Chemical Company Owners
  Resist EPA and State Orders to Clean Up Site
  In 1975, the Cooperative Sew-
age Treatment Company (CST), a
joint venture of Fike and Coastal
Tank Lines, was constructed to
treat industrial wastewater result-
ing from site operations. The CST
facility occupied less than one
acre, but consisted of three la-
goons, tanks, and sludge drying
beds that were used to contain
and treat the wastewater.
  Stormwater drainage and
contaminated water from the
chemical processing area were
carried to CST by drainage
ditches and a World War I-era
sewer system. The wastewater
was treated, although insuffi-
ciently, and the effluent was
discharged into the Kanawha
River. As a result, in 1976, Fike
was cited by the West Virginia
      Fike/Artel Chemical
      Nitro, West Virginia
Department of Natural Resources
(WVDNR) for numerous viola-
tions of the Clean Water Act.
  In 1978, WVDNR ordered
the company to dean up
their sewage and filtration
systems, and to
seal off the con-
taminated la-
goons. Fike
refused to
comply with
this order.
  Because of
the volatile
nature and massive
quantity of contaminants at the
site, WVDNR asked EPA to
investigate the site in November
1979. In 1980, Congress enacted
Superfund legislation to address
the nation's abandoned or uncon-
trolled hazardous waste sites.
Under this new authority, EPA
began investigating the site.
  In August 1982, after complet-
ing a preliminary assessment,
EPA began comprehensive stud-
                ies to deter-
                mine the
                extent of the
           In November, Fike
        was ordered to dike and
    pave the areas, cover the main
  waste disposal area, and treat
 the contaminated water. Fike did
not comply. So in September 1983,
EPA placed the site on the National
Priorities List (NPL), the nation's
roster of hazardous waste sites
eligible for cleanup with federal
    Fike/Artel Chemical
    Site Timeline
                     * Fike secures site, but permit violations cont

                                 • Stte added to NPL <(

              * EPA orders Fike to address contamination <•
                          * Fike does not comply  ]
                                                 > EPA begins preliminary investigations
                              WVDNR orders cleanup of sewage, filtration, lagoons
                                                    does not comply
                                 * WVDNR fines Rke for Clean
                                       Water Act violations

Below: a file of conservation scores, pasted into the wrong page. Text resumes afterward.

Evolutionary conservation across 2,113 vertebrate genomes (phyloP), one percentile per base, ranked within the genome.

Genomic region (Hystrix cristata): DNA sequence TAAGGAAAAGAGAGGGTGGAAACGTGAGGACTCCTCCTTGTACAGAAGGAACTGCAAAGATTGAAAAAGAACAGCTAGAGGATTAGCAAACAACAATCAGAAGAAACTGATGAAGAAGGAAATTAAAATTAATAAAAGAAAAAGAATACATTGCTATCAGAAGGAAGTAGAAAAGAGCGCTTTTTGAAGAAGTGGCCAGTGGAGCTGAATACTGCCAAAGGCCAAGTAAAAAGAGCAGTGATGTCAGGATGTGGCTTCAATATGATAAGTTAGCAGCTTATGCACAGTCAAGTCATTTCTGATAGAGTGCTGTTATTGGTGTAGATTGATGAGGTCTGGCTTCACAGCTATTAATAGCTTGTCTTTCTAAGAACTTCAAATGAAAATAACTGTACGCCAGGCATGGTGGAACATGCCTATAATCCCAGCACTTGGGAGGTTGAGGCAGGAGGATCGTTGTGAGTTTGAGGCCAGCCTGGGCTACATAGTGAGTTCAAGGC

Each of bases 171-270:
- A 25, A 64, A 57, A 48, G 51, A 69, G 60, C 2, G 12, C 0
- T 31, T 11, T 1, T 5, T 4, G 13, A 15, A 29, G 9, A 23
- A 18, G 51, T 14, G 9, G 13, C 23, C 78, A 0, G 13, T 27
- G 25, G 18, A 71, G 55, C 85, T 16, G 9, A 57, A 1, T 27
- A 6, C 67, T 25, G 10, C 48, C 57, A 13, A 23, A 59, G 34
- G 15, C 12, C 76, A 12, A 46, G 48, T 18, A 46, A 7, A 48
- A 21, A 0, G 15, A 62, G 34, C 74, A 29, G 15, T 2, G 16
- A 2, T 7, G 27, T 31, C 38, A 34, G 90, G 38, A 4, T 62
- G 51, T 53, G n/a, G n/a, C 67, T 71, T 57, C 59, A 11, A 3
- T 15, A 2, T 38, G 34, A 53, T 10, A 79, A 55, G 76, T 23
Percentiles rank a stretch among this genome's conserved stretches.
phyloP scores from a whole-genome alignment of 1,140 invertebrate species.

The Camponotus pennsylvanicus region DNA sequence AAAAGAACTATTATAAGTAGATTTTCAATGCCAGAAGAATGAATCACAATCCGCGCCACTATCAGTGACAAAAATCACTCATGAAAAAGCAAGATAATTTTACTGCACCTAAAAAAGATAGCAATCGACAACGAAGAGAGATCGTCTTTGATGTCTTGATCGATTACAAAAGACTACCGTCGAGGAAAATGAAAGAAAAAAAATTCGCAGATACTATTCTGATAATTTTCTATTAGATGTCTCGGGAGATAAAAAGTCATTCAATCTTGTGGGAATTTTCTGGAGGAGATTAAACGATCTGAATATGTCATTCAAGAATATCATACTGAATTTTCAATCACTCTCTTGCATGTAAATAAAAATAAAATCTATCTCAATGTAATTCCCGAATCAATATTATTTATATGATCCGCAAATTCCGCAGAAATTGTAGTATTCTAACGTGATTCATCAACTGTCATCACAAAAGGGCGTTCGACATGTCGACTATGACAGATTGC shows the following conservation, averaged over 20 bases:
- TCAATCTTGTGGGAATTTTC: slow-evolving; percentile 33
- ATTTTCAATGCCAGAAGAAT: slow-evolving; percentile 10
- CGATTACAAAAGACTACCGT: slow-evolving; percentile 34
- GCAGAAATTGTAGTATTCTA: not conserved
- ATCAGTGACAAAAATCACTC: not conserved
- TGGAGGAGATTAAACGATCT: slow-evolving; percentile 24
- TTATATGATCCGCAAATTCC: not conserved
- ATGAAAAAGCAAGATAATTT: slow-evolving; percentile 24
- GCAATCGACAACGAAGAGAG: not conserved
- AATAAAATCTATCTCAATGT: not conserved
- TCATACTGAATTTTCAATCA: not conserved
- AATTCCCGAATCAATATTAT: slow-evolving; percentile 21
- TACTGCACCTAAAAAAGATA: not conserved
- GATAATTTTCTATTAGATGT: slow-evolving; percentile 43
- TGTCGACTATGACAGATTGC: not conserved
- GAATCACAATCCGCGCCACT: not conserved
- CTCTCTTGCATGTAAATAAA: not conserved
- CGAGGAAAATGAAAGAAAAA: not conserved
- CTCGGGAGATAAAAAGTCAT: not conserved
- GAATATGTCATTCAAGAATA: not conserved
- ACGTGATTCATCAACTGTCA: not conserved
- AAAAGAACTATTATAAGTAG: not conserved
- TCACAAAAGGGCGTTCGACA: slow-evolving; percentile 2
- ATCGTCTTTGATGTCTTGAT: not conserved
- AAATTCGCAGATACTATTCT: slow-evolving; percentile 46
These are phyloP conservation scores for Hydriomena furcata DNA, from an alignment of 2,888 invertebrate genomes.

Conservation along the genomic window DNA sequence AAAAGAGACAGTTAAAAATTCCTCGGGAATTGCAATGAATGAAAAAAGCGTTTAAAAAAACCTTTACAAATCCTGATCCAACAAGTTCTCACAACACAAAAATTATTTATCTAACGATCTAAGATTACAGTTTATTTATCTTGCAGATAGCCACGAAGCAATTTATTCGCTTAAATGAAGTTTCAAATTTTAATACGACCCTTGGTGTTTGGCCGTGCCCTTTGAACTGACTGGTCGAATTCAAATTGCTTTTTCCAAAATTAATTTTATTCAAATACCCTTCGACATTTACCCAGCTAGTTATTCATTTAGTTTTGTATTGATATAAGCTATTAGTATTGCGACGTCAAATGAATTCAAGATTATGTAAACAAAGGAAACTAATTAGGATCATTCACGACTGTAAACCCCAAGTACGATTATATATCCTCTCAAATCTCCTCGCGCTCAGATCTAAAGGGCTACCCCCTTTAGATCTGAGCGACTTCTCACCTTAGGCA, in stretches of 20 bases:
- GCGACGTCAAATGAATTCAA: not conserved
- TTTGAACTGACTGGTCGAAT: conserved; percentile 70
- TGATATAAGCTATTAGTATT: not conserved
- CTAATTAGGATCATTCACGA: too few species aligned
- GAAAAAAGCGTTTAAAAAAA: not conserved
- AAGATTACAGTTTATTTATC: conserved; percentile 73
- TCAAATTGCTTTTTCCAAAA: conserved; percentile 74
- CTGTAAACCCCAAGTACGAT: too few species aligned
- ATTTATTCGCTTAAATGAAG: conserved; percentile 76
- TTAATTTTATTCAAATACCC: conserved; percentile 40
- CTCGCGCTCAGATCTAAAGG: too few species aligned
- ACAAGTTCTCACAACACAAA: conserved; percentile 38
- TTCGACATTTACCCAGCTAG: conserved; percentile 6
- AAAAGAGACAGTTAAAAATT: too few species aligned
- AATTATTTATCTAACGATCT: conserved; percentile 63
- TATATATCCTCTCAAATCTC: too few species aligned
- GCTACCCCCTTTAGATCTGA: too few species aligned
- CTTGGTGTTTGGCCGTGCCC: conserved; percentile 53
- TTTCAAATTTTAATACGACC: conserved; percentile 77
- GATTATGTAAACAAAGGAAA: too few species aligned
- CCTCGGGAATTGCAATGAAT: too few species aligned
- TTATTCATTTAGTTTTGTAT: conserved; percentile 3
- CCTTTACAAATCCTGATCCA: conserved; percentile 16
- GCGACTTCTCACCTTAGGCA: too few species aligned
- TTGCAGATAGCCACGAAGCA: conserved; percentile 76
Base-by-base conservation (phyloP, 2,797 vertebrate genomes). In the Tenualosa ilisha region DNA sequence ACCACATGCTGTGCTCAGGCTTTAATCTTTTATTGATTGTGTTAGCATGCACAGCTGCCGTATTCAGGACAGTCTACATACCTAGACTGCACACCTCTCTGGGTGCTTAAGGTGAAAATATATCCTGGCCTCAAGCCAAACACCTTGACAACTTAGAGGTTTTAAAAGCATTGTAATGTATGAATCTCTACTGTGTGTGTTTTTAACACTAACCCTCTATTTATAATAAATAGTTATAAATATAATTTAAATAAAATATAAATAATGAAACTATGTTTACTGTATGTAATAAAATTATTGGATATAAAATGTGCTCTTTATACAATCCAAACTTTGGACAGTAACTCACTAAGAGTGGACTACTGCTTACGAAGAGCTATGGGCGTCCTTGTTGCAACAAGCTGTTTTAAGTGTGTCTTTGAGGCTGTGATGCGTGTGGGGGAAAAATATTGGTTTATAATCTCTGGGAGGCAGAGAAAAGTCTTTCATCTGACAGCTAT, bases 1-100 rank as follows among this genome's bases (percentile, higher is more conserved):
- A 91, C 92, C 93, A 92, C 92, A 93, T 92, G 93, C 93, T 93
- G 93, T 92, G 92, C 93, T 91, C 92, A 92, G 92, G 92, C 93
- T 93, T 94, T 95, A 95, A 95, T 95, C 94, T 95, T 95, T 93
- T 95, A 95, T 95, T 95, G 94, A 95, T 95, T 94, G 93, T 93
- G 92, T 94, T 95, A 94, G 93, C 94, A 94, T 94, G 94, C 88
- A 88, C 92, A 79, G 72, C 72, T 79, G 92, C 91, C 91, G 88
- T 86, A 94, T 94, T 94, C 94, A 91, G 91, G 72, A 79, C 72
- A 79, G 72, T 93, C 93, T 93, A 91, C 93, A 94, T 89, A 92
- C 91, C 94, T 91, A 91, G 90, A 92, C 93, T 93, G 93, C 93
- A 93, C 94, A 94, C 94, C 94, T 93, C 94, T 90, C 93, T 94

* Roberts Chemical renamed
                                  Fike Chemical
           Specialty chemicals manufactured on site

 *  A
1982  1!

                       Superfund At Work
                               Fike/Artel Chemical, Nitro, WV
Summer 1993
   In early March 1984, EPA
 ordered Fike to secure the site
 from public access, and Fike
 complied. For the remaining
 months of 1984, EPA issued
 several orders to Fike to address
 violations of their permit to accept
 and store hazardous waste. Fike

       EPA's Emergency
       Response Team
         began efforts
       to move materials
           posing the
   most immediate threats

 failed to comply and so its permit
 was revoked in 1985. The com-
 pany paid a $5,000 fine for the
                        Violations Continue
                        Despite New Ownership
                          In May 1986, the company was
                        purchased by Artel Chemical Co.
                        (Artel). The former owner of Fike
                        stayed on as the site manager,
                        however, and the violations
                        continued. In both June and
                        September 1986, WVDNR in-
                        spected the site and found that
                        company personnel had been
                        mishandling and improperly
                        treating the wastes on site. The
                        state fined Artel $165,000 for these
                        violations, but Artel did not pay
                        the fine. In January 1987, WVDNR
                        ordered the company to inventory
                        site wastes, and develop a plan to
                        identify and manage on-site wastes.
                          In May 1987, EPA and Artel
                        entered into negotiations to dean
 up the site but were unable to
 reach an agreement. In June 1988,
 Artel stopped paying its employ-
 ees and abandoned the site. The
 materials left behind posed
 an immediate and substantial
 endangerment, and so WVDNR
 asked EPA to take over responsi-
 bility for the site.
   EPA subsequently divided
 the site into five distinct project
 areas, called operable unite,
 to more effectively address the
 contamination. Due to the history
 of non-compliance at this site,
 EPA decided to conduct the
 immediate cleanup and to recover
 the costs from the owners, opera-
 tors and waste generators at a
 later date.
               continued on page 5
  > • Rke permit revoked
• Site purchased by Artel Chemical Co.
•WVDNR tints Artel $165,000
            /• Negotiations with Artel collapse
           'Artel abandons site
           • EPA removes drum, storage (ante, hydrogen cyanide cylinder
                              Cleanup erf plant equipment and chemicals (planned)